Performance art is kind of the Switzerland of the arts world, a haven for artists fleeing ever-narrowing genres. In the late 70s and early 80s it was a refuge for the remnants of the experimental-theater movement; more recently, it's attracted dadaist comedians and storytellers who in better days might have performed alongside Lily Tomlin, Woody Allen, or Andy Kaufman but who instead have found comedy clubs closed to performers who don't supply a punch line every ten seconds. Anyone who has seen Cheryl Trykv at Club Lower Links or in Milly's Orchid Show knows how wry and witty she can be, thin and wiry, gesturing as she speaks, her lips curling in a wicked, sardonic smile as she tells about the time she got stuck in Paw Paw, Michigan, population 3,211. But as funny as she is, it's hard to imagine her at Zanies or the Improv, wedged between one stand-up who only talks about TV commercials and another who tells dick jokes. Which is why, I suppose, Trykv has put together her own show (she's both curator and emcee), featuring a lineup of fellow absurdists and comic storytellers--Jay Batman, Lisa Buscani, Jeff Garlin, Toni Schlesinger, Andy Soma, Marcia Wilkie--all of them refugees of sorts from an increasingly conservative mainstream. When asked whether the show's title was meant to refer to the sappy 70s children's book/record/TV special Free to Be You and Me, Trykv snapped back, "That's funny, because I almost called the show 'All I Want to Be Is Marlo Thomas.'" Club Lower Links, February 21 (954 W. Newport, 248-5238). Friday, 9 PM. $8.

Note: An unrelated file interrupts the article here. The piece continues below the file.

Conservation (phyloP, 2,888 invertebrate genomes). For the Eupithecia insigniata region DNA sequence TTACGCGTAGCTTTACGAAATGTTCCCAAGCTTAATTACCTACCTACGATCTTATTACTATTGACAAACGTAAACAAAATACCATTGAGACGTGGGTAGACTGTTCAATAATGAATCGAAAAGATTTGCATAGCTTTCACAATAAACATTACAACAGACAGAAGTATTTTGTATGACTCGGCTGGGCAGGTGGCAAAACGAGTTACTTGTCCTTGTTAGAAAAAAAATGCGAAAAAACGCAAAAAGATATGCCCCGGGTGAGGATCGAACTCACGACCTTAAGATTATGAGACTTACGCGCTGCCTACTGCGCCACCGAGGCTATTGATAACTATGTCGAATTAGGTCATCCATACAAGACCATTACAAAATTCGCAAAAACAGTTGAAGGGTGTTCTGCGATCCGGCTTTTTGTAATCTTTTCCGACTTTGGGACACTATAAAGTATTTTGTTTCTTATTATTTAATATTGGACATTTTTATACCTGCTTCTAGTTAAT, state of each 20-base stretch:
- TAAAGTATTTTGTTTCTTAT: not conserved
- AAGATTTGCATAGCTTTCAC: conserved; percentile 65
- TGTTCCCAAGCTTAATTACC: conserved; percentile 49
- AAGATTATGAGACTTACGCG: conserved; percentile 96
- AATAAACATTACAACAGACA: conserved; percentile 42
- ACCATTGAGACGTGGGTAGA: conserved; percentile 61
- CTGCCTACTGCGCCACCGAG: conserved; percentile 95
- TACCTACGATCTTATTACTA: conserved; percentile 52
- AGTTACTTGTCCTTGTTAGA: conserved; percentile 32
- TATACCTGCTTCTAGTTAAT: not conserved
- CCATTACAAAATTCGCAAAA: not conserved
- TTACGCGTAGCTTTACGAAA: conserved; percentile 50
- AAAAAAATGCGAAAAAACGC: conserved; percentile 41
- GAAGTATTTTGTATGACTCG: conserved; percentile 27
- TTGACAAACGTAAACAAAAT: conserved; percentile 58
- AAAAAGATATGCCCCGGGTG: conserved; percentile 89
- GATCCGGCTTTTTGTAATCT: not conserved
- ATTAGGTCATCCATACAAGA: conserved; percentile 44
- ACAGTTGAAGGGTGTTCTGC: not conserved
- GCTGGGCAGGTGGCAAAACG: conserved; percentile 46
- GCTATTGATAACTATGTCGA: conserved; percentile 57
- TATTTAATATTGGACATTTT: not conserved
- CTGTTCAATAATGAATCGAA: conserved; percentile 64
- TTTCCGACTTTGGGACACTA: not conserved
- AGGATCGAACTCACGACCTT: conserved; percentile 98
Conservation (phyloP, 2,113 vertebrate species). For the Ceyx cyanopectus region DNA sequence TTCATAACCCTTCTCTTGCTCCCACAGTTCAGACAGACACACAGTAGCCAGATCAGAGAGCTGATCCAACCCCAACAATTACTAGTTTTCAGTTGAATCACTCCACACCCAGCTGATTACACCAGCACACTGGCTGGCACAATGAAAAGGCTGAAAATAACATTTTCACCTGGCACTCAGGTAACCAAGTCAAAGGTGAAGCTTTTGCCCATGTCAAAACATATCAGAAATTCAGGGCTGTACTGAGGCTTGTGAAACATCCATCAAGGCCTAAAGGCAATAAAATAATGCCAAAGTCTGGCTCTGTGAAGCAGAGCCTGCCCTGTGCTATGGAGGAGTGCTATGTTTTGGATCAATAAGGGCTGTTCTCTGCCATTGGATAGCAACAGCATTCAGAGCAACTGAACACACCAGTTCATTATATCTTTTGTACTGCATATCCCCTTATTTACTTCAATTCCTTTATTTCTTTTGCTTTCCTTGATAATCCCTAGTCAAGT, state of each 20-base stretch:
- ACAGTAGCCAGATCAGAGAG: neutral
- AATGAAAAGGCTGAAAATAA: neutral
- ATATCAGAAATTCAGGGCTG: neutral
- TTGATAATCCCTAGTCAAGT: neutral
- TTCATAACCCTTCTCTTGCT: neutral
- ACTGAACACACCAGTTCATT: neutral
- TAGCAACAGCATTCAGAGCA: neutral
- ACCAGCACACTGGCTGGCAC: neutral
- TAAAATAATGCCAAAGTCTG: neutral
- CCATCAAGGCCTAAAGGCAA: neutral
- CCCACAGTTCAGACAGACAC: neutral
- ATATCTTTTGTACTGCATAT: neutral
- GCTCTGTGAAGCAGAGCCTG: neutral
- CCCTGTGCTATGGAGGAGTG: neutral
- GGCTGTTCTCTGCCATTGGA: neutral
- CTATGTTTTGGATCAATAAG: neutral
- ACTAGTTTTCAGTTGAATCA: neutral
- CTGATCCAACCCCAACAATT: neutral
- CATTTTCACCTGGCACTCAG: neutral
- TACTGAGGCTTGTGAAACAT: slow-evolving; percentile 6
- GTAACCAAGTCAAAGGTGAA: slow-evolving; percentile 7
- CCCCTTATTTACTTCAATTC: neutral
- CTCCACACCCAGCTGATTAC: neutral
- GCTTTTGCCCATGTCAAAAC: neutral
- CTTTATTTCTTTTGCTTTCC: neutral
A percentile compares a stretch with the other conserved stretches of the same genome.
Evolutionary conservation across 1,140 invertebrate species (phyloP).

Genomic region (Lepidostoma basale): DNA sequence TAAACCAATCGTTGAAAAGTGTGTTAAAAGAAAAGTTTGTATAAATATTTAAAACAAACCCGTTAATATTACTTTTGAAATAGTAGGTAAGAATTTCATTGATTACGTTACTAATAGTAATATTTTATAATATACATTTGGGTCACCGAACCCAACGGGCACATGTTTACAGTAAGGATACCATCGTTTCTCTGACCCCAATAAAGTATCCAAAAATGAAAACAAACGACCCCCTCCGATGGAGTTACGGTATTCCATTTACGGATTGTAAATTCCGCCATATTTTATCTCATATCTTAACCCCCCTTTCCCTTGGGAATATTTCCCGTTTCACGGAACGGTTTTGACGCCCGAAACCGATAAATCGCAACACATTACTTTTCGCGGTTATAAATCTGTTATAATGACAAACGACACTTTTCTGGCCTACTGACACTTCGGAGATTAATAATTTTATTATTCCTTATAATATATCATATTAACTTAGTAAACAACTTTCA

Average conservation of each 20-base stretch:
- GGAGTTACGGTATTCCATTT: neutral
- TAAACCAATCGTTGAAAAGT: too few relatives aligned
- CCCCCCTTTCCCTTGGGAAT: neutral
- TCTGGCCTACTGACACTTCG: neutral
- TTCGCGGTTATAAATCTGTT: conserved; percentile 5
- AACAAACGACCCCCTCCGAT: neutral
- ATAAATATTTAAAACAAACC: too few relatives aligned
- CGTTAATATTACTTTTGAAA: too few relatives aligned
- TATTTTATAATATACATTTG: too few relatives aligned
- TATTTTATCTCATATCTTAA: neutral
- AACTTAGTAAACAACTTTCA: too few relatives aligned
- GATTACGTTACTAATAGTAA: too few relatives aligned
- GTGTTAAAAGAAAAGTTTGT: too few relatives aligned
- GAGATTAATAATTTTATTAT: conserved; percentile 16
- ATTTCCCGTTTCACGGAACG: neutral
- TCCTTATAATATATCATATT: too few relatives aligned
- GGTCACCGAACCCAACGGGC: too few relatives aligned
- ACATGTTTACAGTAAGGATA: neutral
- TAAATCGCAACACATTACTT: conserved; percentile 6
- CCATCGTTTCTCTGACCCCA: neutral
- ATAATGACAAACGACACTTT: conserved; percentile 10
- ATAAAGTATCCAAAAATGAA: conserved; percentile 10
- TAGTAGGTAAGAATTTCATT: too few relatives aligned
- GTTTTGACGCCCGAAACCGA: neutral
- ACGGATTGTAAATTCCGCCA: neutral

Art accompanying story in printed newspaper (not available in this archive): photo/J. Alexander Newberry.